Now with this great power comes great responsibility. On Wall Street and throughout the industrial sector, there has obviously been a huge amount of talk over these new devices and the 750 million dollar industry. Corporations have already begun to discuss the implications of 3D printing in industry. Major 3D printing corporations such as Gartner have been signed to contracts that license them in making copyrighted toys and figures.

–The Stinger–

Now as useless as this information sounds it brings about a whole new aspect to the industry. The protection of intellectual property and licensing would essentially become one of the most legally protected entities. If more industries begin to sign with these printing companies (which are expected to happen) piracy and security then becomes a new and terrifying issue. It’d be like downloading movies, except your movie is in fact a physical marketable design. Why go and buy a new watch when you can download one off the internet? It’s a new age of piracy and protection. Now I’m not saying I’d ever download illegally because that’d be preposterous, but I know friends who do and they say it’s really ridiculously easy.

Imagine being able to download the design for the cd case, the album artwork and the album itself.


Eyes began to open when the first 3D printed gun was built and uploaded to the internet. The .38 caliber, 16 piece gun can be built entirely from a 3D printer minus the firing pin. The gun shot roughly 15 shots before breaking which was enough for the US government to step in and control the designs (which can still be easily downloaded online). The idea that industrial designs can be readily created at any home with a 3D printer can be a scary thought. The world has been ushered into a whole new era of illegal downloading and soon enough it needs to respond back, the question is how.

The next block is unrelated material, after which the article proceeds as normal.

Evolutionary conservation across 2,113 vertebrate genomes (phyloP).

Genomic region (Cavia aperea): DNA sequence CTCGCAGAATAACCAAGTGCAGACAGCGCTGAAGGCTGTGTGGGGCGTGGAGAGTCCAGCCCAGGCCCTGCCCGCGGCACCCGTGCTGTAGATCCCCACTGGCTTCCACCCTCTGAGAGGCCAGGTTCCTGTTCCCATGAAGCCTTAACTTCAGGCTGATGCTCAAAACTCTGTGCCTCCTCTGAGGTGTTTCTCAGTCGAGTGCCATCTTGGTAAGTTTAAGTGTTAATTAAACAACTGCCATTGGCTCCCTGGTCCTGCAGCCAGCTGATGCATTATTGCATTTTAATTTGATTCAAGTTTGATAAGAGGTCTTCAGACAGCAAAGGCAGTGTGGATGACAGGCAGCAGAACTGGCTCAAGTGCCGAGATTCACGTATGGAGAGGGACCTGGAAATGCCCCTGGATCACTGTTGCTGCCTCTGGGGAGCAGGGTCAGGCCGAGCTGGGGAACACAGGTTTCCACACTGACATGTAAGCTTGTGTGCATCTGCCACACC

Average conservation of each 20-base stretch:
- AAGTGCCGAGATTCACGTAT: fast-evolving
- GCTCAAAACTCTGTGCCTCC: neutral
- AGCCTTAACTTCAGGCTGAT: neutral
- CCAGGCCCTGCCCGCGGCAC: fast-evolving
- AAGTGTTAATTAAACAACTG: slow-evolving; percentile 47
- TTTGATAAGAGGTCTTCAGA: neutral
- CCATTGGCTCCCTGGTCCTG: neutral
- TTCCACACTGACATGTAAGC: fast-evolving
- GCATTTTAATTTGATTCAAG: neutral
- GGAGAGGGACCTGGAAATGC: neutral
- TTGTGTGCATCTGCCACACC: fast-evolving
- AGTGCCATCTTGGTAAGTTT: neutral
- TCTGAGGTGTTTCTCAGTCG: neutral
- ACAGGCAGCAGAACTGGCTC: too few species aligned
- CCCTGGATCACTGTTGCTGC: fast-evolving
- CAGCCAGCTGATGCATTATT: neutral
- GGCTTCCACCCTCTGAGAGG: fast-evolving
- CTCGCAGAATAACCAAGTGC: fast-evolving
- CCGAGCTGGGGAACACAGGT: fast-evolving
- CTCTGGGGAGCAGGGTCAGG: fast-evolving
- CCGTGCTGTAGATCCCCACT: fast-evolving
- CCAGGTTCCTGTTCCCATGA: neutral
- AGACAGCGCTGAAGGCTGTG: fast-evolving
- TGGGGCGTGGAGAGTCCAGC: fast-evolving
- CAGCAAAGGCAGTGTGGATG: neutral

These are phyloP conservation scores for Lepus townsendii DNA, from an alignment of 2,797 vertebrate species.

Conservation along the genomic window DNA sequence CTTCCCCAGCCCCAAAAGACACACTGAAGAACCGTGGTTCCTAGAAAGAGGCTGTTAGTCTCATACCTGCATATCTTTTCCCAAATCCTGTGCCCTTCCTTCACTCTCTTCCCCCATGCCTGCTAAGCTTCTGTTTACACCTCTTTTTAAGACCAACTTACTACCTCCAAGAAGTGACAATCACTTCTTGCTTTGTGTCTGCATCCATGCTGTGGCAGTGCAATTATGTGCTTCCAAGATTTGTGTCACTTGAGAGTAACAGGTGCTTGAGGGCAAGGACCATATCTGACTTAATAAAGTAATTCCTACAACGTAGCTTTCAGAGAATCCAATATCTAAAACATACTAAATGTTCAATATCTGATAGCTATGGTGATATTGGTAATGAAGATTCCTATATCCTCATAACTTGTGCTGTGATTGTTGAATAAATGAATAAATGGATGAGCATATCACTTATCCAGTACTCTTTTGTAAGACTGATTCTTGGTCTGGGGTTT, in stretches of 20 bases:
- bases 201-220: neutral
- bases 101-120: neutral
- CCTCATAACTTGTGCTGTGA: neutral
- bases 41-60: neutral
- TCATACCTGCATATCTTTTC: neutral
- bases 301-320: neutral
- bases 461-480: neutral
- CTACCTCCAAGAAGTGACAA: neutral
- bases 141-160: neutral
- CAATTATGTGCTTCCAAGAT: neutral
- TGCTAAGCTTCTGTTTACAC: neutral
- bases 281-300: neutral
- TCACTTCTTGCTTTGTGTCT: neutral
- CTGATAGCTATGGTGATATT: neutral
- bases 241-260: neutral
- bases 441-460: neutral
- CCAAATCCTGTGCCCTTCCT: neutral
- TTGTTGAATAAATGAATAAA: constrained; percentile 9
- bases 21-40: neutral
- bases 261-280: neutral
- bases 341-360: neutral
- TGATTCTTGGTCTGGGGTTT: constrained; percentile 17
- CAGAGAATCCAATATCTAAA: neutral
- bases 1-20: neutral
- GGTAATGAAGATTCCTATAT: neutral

3D printed "selfies"

Three Dimensional Selfie

3D printing is changing the way the world works, where cars and bikes and all sorts of vehicles have just begun to being printed. It’s an era where possibilities are literally endless-well I guess as far as your imagination can stretch. To even think I can literally code my computer to save my favorite mug on file is incredible. Personally I’m excited to see how the world responds over the next few years. What will we design next? There’re enough people out there who want to change the world for the better.

Fully Functioning 3D printed bike

I believe the 3D printer is the tool that will build the world of tomorrow.

Resources/Extra Reading

Brugger, Tim. “The Dark Side of 3D Printing.” N.p., n.d. Web. 05 Feb. 2014.Estes, Adam C. “Teenager 3D-

Prints Prosthetic Hand for Adorable 3rd Grader in Need.”Gizmodo. N.p., n.d. Web. 05 Feb. 2014.Walton, Zach. “3D Printed

Organs May Cause Moral Quandaries In The Future.”WebProNews. N.p., n.d. Web. 05 Feb. 2014.

Patnaik, Sampad. “3D Systems Profit Warning Rekindles 3D Printer Bubble Fears.” Reuters. Thomson Reuters, 05 Feb. 2014. Web. 05 Feb. 2014.